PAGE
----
Certification and Agro‐Ecological Practice Use Linkages and Investment Impact
Certification and Agro‐Ecological Practice Use Linkages and Investment Impact Linda Kleemann 02/08/2012
Overview of presentation1. Motivation2. Literature Review3. Sector and Data4. Theory5. Empirical Strategy and Results6. Discussion and Policy Implications
Motivation Relevance Environmental effects of agriculture Political will to increase adoption of sustainable farming techniques Questionable sustainability of organic agriculture in Africa? Our contribution Link between certification and adoption of agro‐ecological practices …and between adoption and ROI (not yield)
Research Question(s) Does organic certification increase agro‐ecological practice use? How does the intensity of agro‐ecological practice use influence the ROI?
Literature Review Impact of certification on adoption “usual impression”: Organic farming in Africa means to stop using chemicals, but not to adopt alternative soil fertility management practices. Small‐scale farmers produce ”organically by default”. Bolwig et al. (2009) and Blackman and Naranjo (2010): some adoption Impact of organic certification on ROI Modest positive effect on farmer welfare (poverty, hh income,…) Possibly negative effect on yield Impacts of agro‐ecological practice use Yield increases? (1999; Pretty et al., 2006; Branca et al., 2011; Onduru et al., 2002) Lower production costs? (Dasgupta et al., 2007) Revenues increases? (Bolwig et al., 2009) Environmental effects
Actors in the Pineapple Sector SmallholdersLocal buyers MoFA Development Agrencies, NGOs Export ProcessorscompaniesLarge farms
Data Household survey of 386 farmers January to March 2010 75 villages from 6 districts in Central, Eastern and Greater Accra region 185 organic (from 9 farmer associations), 201 conventional (from 14 farmer associations) Stratified random sampling Districts with high production Percentage of certified groups in districts
Descriptive StatisticsDefinition Variable Organic Convent. T‐Stat. Farmers Farmers (N=185) (N=201)Gender of household head (0=female, 1=male) GENDER 0.891 0.982 3.51***Age of HHH AGE 46.313 42.970 ‐2.82***Household size (persons living in household) HHSIZE 5.230 5.917 2.35**Maximal educational level in household EDUC 3.566 3.941 3.40***Farm size (acre) FSIZE 10.35 18.720 5.02***Pineapple land (acre) PINLAND 4.014 3.066 ‐2.07**Share of land owned OWNLAND 0.549 0.204 ‐7.628***Access to credit (0=no, 1=yes) CREDIT 0.317 0.232 ‐1.78*Bank account with more than 200 GHS BANK 0.339 0.512 3.21***Number of durable goods owned WEALTH 4.765 8.481 10.875***Relation to the local government GOVERN 2.257 1.774 ‐4.27***Self‐stated openness to innovation and risk RISK 0.152 ‐0.166 ‐3.01***People that are met regularly MEET 1.175 1.196 0.45Years of experience in pineapple farming EXPER 11.557 11.595 0.05Distance to the closest local market (hours) DIST 0.698 0.804 1.59Assistance or training for farming received ASSIST 0.732 0.708 ‐0.5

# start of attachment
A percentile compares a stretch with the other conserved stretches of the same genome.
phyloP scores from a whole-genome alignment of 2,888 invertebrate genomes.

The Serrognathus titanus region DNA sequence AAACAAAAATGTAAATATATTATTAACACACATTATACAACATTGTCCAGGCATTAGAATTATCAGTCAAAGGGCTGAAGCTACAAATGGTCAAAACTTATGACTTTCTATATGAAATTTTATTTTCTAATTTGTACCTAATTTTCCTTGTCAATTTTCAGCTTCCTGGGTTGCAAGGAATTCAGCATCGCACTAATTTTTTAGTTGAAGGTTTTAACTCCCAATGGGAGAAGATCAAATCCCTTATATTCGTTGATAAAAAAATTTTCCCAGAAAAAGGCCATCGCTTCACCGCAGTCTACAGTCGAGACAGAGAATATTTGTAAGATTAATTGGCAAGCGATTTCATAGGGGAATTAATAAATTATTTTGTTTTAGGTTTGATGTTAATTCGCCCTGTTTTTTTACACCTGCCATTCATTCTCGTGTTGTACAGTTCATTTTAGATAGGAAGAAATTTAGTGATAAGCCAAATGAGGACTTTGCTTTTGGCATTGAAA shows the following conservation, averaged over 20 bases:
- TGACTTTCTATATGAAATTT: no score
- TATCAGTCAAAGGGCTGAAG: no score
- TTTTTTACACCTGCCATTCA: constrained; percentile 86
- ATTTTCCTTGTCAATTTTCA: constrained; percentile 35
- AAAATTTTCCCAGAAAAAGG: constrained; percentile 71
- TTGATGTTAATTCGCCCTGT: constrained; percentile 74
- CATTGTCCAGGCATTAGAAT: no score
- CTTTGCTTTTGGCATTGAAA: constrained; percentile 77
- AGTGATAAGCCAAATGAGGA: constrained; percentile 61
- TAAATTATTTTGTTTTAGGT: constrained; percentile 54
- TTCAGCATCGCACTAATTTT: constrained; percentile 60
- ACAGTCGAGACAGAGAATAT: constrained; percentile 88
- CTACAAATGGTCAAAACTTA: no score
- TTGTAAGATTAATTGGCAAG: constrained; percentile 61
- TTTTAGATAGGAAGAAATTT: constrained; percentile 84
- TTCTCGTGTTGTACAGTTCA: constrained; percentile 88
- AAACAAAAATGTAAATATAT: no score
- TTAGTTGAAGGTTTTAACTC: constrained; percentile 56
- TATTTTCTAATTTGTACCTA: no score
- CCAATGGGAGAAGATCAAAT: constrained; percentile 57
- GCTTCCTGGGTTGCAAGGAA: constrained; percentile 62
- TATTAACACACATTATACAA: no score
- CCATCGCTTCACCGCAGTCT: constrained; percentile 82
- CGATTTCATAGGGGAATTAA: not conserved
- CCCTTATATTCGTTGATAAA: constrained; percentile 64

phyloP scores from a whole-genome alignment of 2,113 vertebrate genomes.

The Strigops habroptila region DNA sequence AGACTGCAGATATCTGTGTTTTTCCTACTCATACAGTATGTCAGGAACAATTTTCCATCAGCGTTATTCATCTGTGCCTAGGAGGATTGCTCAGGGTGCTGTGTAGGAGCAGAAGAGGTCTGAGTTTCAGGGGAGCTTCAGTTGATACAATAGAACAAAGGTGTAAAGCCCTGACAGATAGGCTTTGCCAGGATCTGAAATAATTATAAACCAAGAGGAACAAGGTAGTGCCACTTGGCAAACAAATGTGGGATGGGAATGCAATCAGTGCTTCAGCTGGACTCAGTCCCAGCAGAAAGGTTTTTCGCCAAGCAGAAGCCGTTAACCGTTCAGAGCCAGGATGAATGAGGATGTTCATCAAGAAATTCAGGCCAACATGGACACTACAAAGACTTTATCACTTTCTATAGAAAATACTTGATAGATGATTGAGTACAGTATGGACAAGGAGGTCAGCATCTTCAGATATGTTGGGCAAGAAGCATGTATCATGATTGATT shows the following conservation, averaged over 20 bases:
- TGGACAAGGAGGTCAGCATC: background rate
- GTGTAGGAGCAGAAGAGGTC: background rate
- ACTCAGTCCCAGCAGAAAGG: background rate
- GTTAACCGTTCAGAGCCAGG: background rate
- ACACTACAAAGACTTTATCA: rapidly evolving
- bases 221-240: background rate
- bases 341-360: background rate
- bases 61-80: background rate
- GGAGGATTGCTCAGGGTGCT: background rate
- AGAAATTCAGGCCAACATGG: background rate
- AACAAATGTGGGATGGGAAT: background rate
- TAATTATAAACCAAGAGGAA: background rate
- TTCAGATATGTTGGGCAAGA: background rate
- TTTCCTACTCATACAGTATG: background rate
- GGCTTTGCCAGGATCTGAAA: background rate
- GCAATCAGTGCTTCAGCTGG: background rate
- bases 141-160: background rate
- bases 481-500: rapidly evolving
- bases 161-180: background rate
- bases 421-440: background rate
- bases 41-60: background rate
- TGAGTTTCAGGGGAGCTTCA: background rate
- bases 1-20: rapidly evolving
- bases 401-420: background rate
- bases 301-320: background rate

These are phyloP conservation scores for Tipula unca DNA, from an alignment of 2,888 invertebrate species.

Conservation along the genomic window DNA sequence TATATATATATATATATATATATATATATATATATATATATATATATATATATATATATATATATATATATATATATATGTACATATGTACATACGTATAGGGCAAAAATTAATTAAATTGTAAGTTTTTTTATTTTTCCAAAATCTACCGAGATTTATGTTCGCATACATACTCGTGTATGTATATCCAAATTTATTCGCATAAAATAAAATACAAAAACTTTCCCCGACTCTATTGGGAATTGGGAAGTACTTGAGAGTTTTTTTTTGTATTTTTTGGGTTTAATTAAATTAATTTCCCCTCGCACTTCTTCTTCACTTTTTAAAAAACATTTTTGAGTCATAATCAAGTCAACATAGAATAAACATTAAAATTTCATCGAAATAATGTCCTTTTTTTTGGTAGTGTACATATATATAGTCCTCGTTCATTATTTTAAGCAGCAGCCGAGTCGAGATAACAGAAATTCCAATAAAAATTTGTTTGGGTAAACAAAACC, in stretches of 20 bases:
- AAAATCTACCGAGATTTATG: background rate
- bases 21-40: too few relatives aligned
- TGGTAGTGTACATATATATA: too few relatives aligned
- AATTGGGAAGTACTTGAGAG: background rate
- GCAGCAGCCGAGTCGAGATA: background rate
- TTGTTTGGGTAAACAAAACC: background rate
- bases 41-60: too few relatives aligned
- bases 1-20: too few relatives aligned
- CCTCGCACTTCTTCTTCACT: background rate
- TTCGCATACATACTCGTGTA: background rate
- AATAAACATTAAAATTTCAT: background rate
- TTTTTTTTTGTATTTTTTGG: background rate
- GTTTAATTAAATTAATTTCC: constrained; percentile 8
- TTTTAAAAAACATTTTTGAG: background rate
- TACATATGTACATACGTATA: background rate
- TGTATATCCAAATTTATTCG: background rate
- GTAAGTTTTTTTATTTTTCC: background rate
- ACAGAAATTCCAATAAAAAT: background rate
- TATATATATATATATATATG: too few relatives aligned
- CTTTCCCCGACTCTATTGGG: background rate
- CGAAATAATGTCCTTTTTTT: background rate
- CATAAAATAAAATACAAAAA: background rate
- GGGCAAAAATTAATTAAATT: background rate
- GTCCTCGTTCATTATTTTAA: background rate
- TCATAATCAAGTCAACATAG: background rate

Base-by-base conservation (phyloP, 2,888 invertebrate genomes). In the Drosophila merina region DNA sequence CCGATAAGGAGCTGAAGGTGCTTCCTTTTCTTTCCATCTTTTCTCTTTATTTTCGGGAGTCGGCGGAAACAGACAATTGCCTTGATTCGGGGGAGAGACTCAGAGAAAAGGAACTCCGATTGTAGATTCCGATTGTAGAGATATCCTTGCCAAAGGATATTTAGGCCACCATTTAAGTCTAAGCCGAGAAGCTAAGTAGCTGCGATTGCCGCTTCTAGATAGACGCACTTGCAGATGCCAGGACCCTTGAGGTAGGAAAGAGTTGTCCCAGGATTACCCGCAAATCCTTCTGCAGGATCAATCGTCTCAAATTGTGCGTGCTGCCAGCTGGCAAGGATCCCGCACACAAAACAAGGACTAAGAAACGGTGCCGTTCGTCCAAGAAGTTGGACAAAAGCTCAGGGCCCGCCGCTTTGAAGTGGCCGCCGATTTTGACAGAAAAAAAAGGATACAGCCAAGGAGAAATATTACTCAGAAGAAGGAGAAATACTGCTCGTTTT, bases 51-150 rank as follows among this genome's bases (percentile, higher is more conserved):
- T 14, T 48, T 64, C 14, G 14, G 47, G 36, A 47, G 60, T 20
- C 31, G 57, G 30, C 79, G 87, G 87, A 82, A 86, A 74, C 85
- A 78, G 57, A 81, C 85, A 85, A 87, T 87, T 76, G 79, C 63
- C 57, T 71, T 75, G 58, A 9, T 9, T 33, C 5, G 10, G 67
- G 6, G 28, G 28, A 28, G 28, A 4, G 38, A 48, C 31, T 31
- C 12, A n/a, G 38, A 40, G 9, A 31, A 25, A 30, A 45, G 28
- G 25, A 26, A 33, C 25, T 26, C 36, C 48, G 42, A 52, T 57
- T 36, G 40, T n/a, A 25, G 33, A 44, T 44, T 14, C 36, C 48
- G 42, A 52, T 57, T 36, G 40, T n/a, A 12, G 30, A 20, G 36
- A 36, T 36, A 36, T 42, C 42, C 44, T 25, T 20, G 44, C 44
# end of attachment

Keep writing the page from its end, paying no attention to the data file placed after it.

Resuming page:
Theoretical Framework Basic utility maximization framework Choice of intensity to maximize the expected net utility Utility function depends on net returns (Π) which are dependent on the level of output Q, output prices Po, inputs I and their prices Ii, and farm and household characteristics Z: E Π E , Π =Π , , , with Ae = agro‐ecological intensity Π = and probability of adoption for each level: ∗ ∗ Π 1 Π Π
Empirical Strategy 1) link between certification and adoption of agro‐ecological practices What is the impact of organic certification on the use of agro‐ ecological practices? 2) link between adoption of agro‐ecological practices and ROI What is the impact of the intensity of agro‐ecological practice use on the ROI?
1) Organic certification and adoption of agro‐ecological practices
2) Impact of use of agro‐ecological practices on ROIGeneralized propensity score matching (Hirano and Imbens, 2004) ; We observe (exogenous controls), Ti (continous treatment variable) and (outcome variable) associated with each treatment level. We want to measure the average dose response function (DRF) which relates the unbiased potential outcome to each treatment level : ∀ Assumption: weak unconfoundedness: ⎸ ∀ Generalized propensity score (GPS) : , average dose response function (DRF): , , Where , ,
2) Impact of use of agro‐ecological practices on ROI (ctd.) Our model: GPS estimation using normal distribution of the logarithmic treatment • Kolomogorov‐Smirnov test for normality for logarithm of the treatment variable (Hirano and Imbens, 2004) Common support condition: 278 farmers on support quadratic approximation for average potential outcome at each treatment level
Robustness Checks GPSM: no weights No weights Different weighting schemeRestricted to values < 13 Weeding excluded
ConclusionBackground: Why is the extent of adoption low?A common concern is that organic Availability of organicfarmers in developing countries materialremain in an unsustainable low‐ Transport costsyielding state of ”organic‐by‐default” production Agriculture is responsible for environmental damage Potential SolutionResults: Use certification or involved market linkages Certification has a large influence Support by buyers Economic barriers to required agro‐ecological intensification dependent on practices intensity